This project is great — not only is it fantastic experience, but its a lot of fun, and I feel like we’re contributing to a pretty cool project. After completing my digital libraries class last fall, I kind of hated metadata — its a lot like cataloging, with lots of rules and details and UGH. But the cool thing, that I’m realizing now, is that with metadata, the rules are always changing. So while it is a bit like cataloging, its much more fun, since we get to create the schema and the fields, and while there are standards to adhere to, the rules we get to make ourselves.
I must confess that I’m not as excited about metadata as Erin, so my current piece of the project, figuring out what metadata we need for items we’re expecting teens in particular to want to include, isn’t firing my jets quite as much as the project in general. But it does hint at the notion that teens understand digital content–and as a result the world–differently than people of other ages might, which I do find interesting.
So go read Erin’s post. She does a good job of discussing something I probably won’t talk about in much detail.
March 10, 2010
I’ve written a little bit about my directed readings course this semester that I’m doing with Andrea Japzon and four other students in the program. On Saturday we took a trip up to the Eckhart Public Library in Auburn, Indiana to see their collections, work out some details of the project, and share our best practices research.
The William H. Willennar Genealogy Center
We started at the William H. Willennar Genealogy Center where we met Gregg Williamson, the Manager of Genealogical Services (and a SLIS-Indy grad!), who gave us a tour of their building. We started off with the print collection, which has the largest collection of genealogy materials dealing with DeKalb County, and includes yearbooks for local schools dating back to 1905, family histories for local families, phone books, and individual files of research people have done on their own families. They also have a large microfilm collection of local newspapers, microfilm readers and scanners, and computer stations where patrons can use online resources to do genealogy research.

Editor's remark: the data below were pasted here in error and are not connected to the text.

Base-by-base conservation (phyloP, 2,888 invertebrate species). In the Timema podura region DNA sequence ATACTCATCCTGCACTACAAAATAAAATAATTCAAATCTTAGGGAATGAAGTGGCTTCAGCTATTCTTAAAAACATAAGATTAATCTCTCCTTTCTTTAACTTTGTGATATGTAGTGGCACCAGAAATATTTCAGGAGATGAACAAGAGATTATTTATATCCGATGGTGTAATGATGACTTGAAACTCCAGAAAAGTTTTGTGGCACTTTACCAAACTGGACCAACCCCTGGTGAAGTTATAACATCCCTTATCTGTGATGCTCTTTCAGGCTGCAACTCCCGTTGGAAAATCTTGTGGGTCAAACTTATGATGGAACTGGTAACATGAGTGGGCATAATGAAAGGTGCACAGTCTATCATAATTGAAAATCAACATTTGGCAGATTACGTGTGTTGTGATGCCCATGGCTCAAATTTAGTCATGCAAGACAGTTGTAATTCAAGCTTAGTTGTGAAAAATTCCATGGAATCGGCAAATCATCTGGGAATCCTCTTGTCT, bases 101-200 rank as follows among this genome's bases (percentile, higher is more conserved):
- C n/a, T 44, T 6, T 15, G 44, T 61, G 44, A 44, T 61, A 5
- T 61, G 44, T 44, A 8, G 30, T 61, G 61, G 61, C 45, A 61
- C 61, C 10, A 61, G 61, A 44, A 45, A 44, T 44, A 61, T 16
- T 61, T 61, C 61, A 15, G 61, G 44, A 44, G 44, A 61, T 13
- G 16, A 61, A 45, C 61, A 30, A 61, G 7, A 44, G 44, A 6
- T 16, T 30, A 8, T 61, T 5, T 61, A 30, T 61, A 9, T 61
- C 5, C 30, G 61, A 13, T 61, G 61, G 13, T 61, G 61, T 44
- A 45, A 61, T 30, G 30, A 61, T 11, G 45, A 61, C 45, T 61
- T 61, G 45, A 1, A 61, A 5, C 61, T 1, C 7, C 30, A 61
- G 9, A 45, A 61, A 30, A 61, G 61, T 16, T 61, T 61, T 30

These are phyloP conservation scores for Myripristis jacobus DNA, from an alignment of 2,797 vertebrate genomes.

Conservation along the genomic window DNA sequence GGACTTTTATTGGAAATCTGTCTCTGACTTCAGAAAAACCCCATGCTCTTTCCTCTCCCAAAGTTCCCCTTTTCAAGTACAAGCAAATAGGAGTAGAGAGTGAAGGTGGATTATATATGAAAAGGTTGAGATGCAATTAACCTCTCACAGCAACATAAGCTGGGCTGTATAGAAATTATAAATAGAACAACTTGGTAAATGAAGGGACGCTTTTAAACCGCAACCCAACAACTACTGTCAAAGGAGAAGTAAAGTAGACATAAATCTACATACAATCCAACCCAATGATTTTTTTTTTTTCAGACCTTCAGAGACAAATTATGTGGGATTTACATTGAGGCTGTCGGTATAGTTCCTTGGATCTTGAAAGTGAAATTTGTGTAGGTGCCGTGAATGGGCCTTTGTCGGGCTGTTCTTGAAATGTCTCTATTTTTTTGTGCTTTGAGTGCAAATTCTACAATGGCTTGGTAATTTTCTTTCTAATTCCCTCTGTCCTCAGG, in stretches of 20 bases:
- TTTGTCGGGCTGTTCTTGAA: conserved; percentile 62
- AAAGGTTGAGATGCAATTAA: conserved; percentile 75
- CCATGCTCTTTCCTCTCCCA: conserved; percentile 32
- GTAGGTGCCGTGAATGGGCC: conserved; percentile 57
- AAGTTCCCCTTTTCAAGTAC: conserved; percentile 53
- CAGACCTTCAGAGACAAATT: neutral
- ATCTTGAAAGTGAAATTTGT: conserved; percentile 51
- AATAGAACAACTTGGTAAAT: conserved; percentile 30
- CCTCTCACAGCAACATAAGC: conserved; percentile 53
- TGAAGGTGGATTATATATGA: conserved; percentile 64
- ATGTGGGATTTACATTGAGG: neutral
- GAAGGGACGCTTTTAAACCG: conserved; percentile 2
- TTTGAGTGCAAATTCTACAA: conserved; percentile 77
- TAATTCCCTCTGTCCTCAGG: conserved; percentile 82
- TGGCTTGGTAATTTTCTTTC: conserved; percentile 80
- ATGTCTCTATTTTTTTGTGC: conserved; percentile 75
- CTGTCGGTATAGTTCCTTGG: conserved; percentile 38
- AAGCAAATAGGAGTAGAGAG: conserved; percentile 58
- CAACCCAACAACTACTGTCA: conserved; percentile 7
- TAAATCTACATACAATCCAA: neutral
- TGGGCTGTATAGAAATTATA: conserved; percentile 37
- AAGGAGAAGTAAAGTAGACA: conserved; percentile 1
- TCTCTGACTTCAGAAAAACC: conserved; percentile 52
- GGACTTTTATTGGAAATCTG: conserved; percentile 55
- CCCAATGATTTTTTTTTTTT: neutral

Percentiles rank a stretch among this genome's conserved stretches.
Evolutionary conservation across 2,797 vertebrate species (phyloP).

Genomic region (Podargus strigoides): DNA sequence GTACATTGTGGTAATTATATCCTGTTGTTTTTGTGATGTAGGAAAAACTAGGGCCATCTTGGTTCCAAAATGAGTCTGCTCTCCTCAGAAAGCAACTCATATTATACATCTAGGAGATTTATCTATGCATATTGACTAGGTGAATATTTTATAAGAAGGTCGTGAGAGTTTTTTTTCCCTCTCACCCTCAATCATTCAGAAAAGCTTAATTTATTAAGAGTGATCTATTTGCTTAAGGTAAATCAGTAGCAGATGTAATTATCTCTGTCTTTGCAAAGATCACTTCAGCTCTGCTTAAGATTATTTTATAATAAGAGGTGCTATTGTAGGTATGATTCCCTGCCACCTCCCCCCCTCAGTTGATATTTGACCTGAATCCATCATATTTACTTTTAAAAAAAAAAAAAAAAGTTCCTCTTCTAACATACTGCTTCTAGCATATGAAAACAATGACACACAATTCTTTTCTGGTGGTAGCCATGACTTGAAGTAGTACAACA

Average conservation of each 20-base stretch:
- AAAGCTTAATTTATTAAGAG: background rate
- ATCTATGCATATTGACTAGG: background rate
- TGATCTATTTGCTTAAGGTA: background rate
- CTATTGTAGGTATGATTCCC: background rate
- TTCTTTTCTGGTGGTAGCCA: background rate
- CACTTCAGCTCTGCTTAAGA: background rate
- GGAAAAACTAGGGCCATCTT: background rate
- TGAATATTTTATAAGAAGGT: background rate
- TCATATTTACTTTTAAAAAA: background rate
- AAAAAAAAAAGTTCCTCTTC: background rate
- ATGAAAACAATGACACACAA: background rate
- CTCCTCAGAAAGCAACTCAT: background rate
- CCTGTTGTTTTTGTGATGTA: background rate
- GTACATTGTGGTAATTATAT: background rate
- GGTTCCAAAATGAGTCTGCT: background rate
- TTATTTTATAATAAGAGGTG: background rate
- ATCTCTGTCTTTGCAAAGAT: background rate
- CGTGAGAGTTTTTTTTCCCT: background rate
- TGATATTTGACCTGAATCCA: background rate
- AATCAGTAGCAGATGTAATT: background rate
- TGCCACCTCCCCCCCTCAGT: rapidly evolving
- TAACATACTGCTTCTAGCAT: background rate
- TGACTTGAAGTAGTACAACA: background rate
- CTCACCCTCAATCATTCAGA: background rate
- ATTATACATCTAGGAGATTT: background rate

The seating space in the main room of the Genealogy Center. Photo by Erin Milanese.
Part of the print collection. Photo by Erin Milanese.
Gregg then took us through the staff workspace and talked about the people who work at the Genealogy Center (they’re mostly part-time employees and volunteers) and showed us the basement archive and the permanent archive upstairs. The basement archive is mostly local newspapers; some date back to the 1800s, but the collection also includes recent issues as well. As Gregg explained it, we’re very fortunate to have those two hundred-year-old papers, and people two hundred years from now are only going to have resources like that if we save current newspapers now.